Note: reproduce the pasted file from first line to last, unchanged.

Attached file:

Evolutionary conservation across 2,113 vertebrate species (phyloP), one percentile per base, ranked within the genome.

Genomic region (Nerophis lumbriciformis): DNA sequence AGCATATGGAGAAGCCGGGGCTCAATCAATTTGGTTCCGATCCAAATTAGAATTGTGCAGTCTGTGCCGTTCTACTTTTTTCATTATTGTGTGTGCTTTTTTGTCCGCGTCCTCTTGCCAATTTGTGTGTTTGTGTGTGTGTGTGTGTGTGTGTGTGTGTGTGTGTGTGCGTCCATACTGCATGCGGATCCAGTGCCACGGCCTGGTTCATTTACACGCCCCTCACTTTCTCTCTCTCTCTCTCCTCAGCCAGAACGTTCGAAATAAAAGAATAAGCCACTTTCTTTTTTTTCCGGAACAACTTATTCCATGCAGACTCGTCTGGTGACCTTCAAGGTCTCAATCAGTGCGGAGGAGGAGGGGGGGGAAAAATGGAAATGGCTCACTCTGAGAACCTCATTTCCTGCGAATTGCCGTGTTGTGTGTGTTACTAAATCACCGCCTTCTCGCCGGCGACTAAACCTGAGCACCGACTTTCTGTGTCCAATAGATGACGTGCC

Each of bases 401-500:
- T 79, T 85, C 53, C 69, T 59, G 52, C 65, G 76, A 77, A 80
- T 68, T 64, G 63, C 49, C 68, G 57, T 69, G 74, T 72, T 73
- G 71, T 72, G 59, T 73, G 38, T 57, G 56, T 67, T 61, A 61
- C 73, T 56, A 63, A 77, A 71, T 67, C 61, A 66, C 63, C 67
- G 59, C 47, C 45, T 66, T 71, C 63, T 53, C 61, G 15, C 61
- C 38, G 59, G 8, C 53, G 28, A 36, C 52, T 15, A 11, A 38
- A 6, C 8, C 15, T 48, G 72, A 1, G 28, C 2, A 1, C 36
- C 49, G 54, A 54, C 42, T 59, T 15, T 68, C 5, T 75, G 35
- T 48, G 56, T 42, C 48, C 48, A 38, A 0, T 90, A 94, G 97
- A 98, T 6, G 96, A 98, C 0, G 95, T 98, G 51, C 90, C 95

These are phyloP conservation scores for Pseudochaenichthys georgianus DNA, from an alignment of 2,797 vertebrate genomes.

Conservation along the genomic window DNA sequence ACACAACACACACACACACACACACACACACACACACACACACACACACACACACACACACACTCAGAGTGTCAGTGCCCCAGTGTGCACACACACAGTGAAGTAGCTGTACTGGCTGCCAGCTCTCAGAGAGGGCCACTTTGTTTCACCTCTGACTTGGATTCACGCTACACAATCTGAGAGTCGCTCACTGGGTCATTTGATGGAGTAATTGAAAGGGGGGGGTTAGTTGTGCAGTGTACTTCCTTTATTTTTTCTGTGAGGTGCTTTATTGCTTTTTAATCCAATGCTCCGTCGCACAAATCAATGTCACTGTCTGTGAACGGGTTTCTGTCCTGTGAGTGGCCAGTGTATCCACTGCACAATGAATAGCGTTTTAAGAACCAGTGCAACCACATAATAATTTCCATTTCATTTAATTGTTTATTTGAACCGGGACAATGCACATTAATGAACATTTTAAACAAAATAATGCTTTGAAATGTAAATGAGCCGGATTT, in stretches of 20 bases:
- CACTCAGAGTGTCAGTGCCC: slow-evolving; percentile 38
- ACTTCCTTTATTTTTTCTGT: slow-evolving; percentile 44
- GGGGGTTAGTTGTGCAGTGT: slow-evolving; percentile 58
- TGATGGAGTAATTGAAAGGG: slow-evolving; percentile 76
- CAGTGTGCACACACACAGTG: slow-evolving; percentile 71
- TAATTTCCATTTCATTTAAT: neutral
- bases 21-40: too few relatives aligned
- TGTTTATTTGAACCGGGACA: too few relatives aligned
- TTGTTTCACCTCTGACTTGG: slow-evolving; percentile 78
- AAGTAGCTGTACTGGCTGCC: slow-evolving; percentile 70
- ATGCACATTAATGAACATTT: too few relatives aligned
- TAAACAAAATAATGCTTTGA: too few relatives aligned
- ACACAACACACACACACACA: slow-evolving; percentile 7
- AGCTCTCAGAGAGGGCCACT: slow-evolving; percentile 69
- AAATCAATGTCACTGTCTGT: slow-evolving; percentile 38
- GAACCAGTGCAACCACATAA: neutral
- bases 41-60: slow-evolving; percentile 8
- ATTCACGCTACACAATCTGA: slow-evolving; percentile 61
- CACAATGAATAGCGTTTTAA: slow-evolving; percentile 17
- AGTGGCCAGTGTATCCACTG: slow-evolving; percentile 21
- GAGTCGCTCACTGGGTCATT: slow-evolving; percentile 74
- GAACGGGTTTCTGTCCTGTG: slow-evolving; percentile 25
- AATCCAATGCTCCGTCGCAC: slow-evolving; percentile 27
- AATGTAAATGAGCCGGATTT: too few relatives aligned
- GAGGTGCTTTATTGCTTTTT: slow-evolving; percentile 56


Evolutionary conservation across 2,113 vertebrate species (phyloP), one percentile per base, ranked within the genome.

Genomic region (Nerophis lumbriciformis): DNA sequence AGCATATGGAGAAGCCGGGGCTCAATCAATTTGGTTCCGATCCAAATTAGAATTGTGCAGTCTGTGCCGTTCTACTTTTTTCATTATTGTGTGTGCTTTTTTGTCCGCGTCCTCTTGCCAATTTGTGTGTTTGTGTGTGTGTGTGTGTGTGTGTGTGTGTGTGTGTGTGCGTCCATACTGCATGCGGATCCAGTGCCACGGCCTGGTTCATTTACACGCCCCTCACTTTCTCTCTCTCTCTCTCCTCAGCCAGAACGTTCGAAATAAAAGAATAAGCCACTTTCTTTTTTTTCCGGAACAACTTATTCCATGCAGACTCGTCTGGTGACCTTCAAGGTCTCAATCAGTGCGGAGGAGGAGGGGGGGGAAAAATGGAAATGGCTCACTCTGAGAACCTCATTTCCTGCGAATTGCCGTGTTGTGTGTGTTACTAAATCACCGCCTTCTCGCCGGCGACTAAACCTGAGCACCGACTTTCTGTGTCCAATAGATGACGTGCC

Each of bases 401-500:
- T 79, T 85, C 53, C 69, T 59, G 52, C 65, G 76, A 77, A 80
- T 68, T 64, G 63, C 49, C 68, G 57, T 69, G 74, T 72, T 73
- G 71, T 72, G 59, T 73, G 38, T 57, G 56, T 67, T 61, A 61
- C 73, T 56, A 63, A 77, A 71, T 67, C 61, A 66, C 63, C 67
- G 59, C 47, C 45, T 66, T 71, C 63, T 53, C 61, G 15, C 61
- C 38, G 59, G 8, C 53, G 28, A 36, C 52, T 15, A 11, A 38
- A 6, C 8, C 15, T 48, G 72, A 1, G 28, C 2, A 1, C 36
- C 49, G 54, A 54, C 42, T 59, T 15, T 68, C 5, T 75, G 35
- T 48, G 56, T 42, C 48, C 48, A 38, A 0, T 90, A 94, G 97
- A 98, T 6, G 96, A 98, C 0, G 95, T 98, G 51, C 90, C 95

These are phyloP conservation scores for Pseudochaenichthys georgianus DNA, from an alignment of 2,797 vertebrate genomes.

Conservation along the genomic window DNA sequence ACACAACACACACACACACACACACACACACACACACACACACACACACACACACACACACACTCAGAGTGTCAGTGCCCCAGTGTGCACACACACAGTGAAGTAGCTGTACTGGCTGCCAGCTCTCAGAGAGGGCCACTTTGTTTCACCTCTGACTTGGATTCACGCTACACAATCTGAGAGTCGCTCACTGGGTCATTTGATGGAGTAATTGAAAGGGGGGGGTTAGTTGTGCAGTGTACTTCCTTTATTTTTTCTGTGAGGTGCTTTATTGCTTTTTAATCCAATGCTCCGTCGCACAAATCAATGTCACTGTCTGTGAACGGGTTTCTGTCCTGTGAGTGGCCAGTGTATCCACTGCACAATGAATAGCGTTTTAAGAACCAGTGCAACCACATAATAATTTCCATTTCATTTAATTGTTTATTTGAACCGGGACAATGCACATTAATGAACATTTTAAACAAAATAATGCTTTGAAATGTAAATGAGCCGGATTT, in stretches of 20 bases:
- CACTCAGAGTGTCAGTGCCC: slow-evolving; percentile 38
- ACTTCCTTTATTTTTTCTGT: slow-evolving; percentile 44
- GGGGGTTAGTTGTGCAGTGT: slow-evolving; percentile 58
- TGATGGAGTAATTGAAAGGG: slow-evolving; percentile 76
- CAGTGTGCACACACACAGTG: slow-evolving; percentile 71
- TAATTTCCATTTCATTTAAT: neutral
- bases 21-40: too few relatives aligned
- TGTTTATTTGAACCGGGACA: too few relatives aligned
- TTGTTTCACCTCTGACTTGG: slow-evolving; percentile 78
- AAGTAGCTGTACTGGCTGCC: slow-evolving; percentile 70
- ATGCACATTAATGAACATTT: too few relatives aligned
- TAAACAAAATAATGCTTTGA: too few relatives aligned
- ACACAACACACACACACACA: slow-evolving; percentile 7
- AGCTCTCAGAGAGGGCCACT: slow-evolving; percentile 69
- AAATCAATGTCACTGTCTGT: slow-evolving; percentile 38
- GAACCAGTGCAACCACATAA: neutral
- bases 41-60: slow-evolving; percentile 8
- ATTCACGCTACACAATCTGA: slow-evolving; percentile 61
- CACAATGAATAGCGTTTTAA: slow-evolving; percentile 17
- AGTGGCCAGTGTATCCACTG: slow-evolving; percentile 21
- GAGTCGCTCACTGGGTCATT: slow-evolving; percentile 74
- GAACGGGTTTCTGTCCTGTG: slow-evolving; percentile 25
- AATCCAATGCTCCGTCGCAC: slow-evolving; percentile 27
- AATGTAAATGAGCCGGATTT: too few relatives aligned
- GAGGTGCTTTATTGCTTTTT: slow-evolving; percentile 56